Magnetic: A Q&A with Goo Goo Dolls’ John Rzeznik

Written by May 13th, 2013 at 1:25 pm

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Goo Goo Dolls have had a long and productive career, releasing ten albums (not including two greatest hits records), fourteen top ten singles and “Iris”, the song that Billboard ranked number one on their Top 100 Pop Songs of 1992-2012 chart. Lead singer John Rzeznik took some time before going on The Tonight Show for the seventeenth time to talk about the band’s new album (Magnetic, out June 11), his venture into co-writing and the song he is most proud of.

What’s the story behind the album’s title?

I was on the phone with my manager and he was yelling into the phone about coming up with a title for the album. That word just came out of my mouth. I just spat the word out: Magnetic. That’s good. And then he was like, “Ooh, I like that.” And I liked it too, so we just called it that. It was that simple. I’m very bad at naming things, putting titles on my songs, I usually wait till the last minute to do that.

Many songs, like “Bulletproofangel” and “Last Hot Night” seem to have the lyrical style you’re you guys are known for, but others seem to be starting a new era in your sound. What caused the change?

A lot of things. Certain things in your life change, and you just feel better. When we made the album Something for the Rest of Us, I was in a really bad place. Everyone goes through hard times, and I just happened to be making a record during mine. It was a pretty honest reflection of where I was during that time, just like this is an honest reflection of what I was thinking, feeling and doing when I was writing those songs. And I did a lot of collaborating on this album and I really enjoyed that. I was just so happy to do it. It was a joy to get up and work every day and I wasn’t sitting in a room by myself. I was learning from other writers and good friends I have a lot of respect for and they have respect for me.

Were there any songs that gave you any difficulty during the writing process?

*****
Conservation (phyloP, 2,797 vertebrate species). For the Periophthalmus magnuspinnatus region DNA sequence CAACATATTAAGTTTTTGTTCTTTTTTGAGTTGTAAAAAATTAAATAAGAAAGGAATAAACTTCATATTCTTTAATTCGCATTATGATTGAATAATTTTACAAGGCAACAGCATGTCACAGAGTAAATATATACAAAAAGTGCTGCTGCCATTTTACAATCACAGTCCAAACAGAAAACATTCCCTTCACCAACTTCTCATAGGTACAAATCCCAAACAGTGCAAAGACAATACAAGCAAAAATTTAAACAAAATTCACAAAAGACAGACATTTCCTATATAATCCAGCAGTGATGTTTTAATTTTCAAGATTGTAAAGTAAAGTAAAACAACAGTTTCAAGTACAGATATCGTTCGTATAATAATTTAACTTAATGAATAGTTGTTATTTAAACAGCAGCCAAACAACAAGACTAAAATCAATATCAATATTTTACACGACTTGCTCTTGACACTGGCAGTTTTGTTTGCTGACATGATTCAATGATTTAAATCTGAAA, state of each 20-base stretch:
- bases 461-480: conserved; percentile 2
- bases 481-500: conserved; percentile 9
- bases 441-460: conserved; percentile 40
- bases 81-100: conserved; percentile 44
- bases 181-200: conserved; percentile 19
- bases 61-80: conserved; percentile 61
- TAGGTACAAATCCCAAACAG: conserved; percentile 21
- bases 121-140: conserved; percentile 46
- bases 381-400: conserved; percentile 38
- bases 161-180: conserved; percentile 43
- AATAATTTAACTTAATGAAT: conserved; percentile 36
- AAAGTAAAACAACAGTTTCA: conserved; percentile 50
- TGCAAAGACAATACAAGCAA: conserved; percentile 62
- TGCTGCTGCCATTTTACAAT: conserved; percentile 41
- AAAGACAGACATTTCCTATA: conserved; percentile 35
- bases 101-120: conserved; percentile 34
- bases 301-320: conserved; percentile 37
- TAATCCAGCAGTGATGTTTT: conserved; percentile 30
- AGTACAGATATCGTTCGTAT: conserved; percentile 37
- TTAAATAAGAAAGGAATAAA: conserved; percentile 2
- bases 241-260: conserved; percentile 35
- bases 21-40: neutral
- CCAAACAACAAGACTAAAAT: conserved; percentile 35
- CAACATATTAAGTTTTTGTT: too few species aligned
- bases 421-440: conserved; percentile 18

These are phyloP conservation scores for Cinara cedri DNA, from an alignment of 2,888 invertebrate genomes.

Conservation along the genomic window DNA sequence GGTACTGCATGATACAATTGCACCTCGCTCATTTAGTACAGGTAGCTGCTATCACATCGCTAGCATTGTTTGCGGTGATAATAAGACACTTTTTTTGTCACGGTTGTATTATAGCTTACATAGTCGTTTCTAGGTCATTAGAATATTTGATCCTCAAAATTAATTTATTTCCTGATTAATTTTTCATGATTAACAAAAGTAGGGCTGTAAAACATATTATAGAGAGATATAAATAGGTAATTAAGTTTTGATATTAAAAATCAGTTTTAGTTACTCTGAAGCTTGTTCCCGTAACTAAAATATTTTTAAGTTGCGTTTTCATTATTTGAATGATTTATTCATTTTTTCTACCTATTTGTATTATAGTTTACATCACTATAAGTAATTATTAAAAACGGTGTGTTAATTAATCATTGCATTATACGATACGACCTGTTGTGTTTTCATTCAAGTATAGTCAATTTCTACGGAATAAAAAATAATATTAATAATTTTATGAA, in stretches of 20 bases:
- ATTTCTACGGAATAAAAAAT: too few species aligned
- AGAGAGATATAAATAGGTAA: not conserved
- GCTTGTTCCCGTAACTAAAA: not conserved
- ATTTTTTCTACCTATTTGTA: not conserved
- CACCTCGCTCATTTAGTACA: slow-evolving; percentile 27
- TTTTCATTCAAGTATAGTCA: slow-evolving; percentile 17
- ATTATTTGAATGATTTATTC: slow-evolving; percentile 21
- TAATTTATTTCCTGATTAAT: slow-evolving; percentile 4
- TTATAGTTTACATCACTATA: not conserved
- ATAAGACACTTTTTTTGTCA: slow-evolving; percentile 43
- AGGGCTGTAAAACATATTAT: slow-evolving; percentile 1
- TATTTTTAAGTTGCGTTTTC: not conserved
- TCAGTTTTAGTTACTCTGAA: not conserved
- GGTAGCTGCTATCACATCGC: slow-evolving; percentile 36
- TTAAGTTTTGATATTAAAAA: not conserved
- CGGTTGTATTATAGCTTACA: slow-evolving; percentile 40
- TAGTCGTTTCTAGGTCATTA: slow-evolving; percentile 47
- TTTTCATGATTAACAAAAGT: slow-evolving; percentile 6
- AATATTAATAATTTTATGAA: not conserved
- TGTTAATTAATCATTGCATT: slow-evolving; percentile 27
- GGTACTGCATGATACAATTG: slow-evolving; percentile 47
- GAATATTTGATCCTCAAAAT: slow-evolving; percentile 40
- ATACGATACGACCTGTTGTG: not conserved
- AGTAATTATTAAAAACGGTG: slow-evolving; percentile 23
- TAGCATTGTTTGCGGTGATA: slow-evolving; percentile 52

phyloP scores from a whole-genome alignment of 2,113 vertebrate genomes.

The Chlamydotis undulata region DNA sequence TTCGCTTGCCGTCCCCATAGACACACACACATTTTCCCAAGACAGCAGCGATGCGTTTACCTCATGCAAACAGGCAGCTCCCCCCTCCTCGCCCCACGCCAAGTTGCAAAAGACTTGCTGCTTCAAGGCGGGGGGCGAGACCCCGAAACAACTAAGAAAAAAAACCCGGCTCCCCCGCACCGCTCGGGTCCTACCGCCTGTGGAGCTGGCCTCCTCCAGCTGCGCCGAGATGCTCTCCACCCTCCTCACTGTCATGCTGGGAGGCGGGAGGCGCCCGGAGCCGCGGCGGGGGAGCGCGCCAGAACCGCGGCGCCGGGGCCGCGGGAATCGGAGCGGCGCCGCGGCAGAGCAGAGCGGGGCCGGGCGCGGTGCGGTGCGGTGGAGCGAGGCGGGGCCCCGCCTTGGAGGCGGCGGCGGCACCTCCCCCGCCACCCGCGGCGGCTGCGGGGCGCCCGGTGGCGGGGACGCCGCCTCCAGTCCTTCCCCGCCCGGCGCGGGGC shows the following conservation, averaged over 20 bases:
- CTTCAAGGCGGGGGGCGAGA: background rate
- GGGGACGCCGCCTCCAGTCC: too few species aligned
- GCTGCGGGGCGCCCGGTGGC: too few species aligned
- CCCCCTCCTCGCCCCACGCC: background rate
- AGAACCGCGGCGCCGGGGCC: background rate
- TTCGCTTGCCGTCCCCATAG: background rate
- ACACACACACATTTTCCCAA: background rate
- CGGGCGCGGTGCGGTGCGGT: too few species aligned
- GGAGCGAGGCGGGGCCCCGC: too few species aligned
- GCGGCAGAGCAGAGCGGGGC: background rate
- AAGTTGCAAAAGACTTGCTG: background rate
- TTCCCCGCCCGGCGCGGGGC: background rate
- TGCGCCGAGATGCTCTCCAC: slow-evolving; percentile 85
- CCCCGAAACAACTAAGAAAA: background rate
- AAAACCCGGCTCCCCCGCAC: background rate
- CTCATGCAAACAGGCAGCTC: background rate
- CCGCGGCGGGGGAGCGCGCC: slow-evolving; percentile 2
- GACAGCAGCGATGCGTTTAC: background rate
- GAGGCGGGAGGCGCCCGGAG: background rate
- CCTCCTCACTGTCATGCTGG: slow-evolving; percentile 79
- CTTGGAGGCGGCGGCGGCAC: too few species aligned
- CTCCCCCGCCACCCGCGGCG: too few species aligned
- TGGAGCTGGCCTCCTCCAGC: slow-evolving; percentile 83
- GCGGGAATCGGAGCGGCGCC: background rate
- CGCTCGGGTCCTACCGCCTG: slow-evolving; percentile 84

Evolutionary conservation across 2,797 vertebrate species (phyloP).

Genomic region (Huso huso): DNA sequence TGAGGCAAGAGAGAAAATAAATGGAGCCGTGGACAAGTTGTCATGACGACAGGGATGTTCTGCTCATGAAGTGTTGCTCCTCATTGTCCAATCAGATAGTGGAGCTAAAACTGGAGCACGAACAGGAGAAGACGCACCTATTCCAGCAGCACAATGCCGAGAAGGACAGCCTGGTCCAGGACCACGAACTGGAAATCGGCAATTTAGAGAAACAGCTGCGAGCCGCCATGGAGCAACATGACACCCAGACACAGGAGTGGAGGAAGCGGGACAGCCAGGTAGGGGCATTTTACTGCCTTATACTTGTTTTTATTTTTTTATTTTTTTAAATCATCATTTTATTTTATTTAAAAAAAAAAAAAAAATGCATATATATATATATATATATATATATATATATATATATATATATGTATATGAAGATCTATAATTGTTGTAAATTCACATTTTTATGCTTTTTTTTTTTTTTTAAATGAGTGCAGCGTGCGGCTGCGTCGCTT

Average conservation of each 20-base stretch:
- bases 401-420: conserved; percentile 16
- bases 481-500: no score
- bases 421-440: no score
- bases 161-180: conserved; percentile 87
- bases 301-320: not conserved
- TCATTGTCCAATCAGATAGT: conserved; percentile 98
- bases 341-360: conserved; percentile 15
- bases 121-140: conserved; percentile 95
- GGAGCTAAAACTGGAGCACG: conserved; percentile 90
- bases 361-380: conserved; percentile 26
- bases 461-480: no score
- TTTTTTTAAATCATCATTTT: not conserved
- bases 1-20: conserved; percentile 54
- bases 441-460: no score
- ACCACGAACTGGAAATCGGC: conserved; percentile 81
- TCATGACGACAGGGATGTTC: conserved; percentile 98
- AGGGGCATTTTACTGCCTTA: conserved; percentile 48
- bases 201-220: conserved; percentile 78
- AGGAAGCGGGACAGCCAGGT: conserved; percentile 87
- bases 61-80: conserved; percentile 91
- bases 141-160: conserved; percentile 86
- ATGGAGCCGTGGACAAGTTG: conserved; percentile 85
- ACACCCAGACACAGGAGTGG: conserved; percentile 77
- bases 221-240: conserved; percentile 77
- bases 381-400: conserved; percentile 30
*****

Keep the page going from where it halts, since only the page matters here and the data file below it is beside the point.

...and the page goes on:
Not really because we took each song and wrote them one at a time. We would write the music and the words and do a little producing on the song and we’d finish it. We’d put it away and move on to the next piece of work. Yeah, there were frustrating moments but I learned a lot about a songwriter’s work ethic. You go to work at noon and you can stay there until midnight and if you need to take a walk or take a break, you go take a walk or a break and then get back to work.

Is there a particular song or lyric you are especially proud of on this album?

I really like “Rebel Beat.” I feel like it’s a nice, tightly wound song. There’s no fat on that song. It’s all business. I really enjoy that. It works really well. The song just came to me; I’m just really sentimentally attached to it.

Which are you most looking forward to performing?

All of them. We try to do seven or eight songs off the album [every night]. I’m really looking forward to going out in public and doing all those songs for people.

While we’re on the subject of performing, does it ever get tiring to play the old favorites?

I think when somebody goes to work every day and then spends a chunk of money to see your show, you kind of owe it to them to give them what they want. I’m really grateful for the luck that I’ve had with the songs. Some of those songs stuck around for a long time and still get played.

Yeah, it’s amazing how often I’ll hear a song like “Slide” on the radio still today.

It is impressive. I’m really blown away by it.

Do you find yourself co-writing more or writing on your own?

Well in the past, I pretty much wrote alone most of the time. But, I’ve been doing this for twenty years so I wanted to hang out and try something new. I felt like I was in need of some schooling.

Do you write with the guys in the band or people who are a bit more disconnected from the project?

I wrote with Gregg Wattenberg, who produced a bunch of tracks on the album, and Andy Stochansky and John Shanks, who produced three songs on there. We all wrote together and that’s the way I wanted to do it. It was really fun. I highly recommend that for anybody who feels like they’ve hit a wall with their creativity working on their own. It completely opens up whole new areas. People think about and feel music very differently from each other. It’s interesting to put the two together and see what happens with it.

You’ve mentioned being inspired by the stories of fans like with “Notbroken” from your previous album. Which tends to inspire songs more: your own life or events from those around you?

Well, things that happen in my life a lot. It’s a combination of all those things. Once in a while you’ll hear a story that moves you and inspires you, in the case of “Notbroken”. Or you’re happy about something that’s going on in your life or you just had something on your mind and you wanted to get it out there.

Do you write the lyrics and the music to a song, or more one than the other?

I definitely was more involved in the lyrics, definitely more with the lyrics and the melody than the music.

What is your favorite or most memorable song that you have written?

I’m proud of a song that I wrote called “We Are the Normal.” It was never really a hit or anything, I was just really proud of it.

Are there any songs that you find resonate most with fans? Are there any of the upcoming album you think may have that effect?

You always hope that the songs resonate with the audience as much as possible but I think “Come to Me”, “Slow it Down” and “Rebel Beat.” I think we can all relate to all those lyrics.

 

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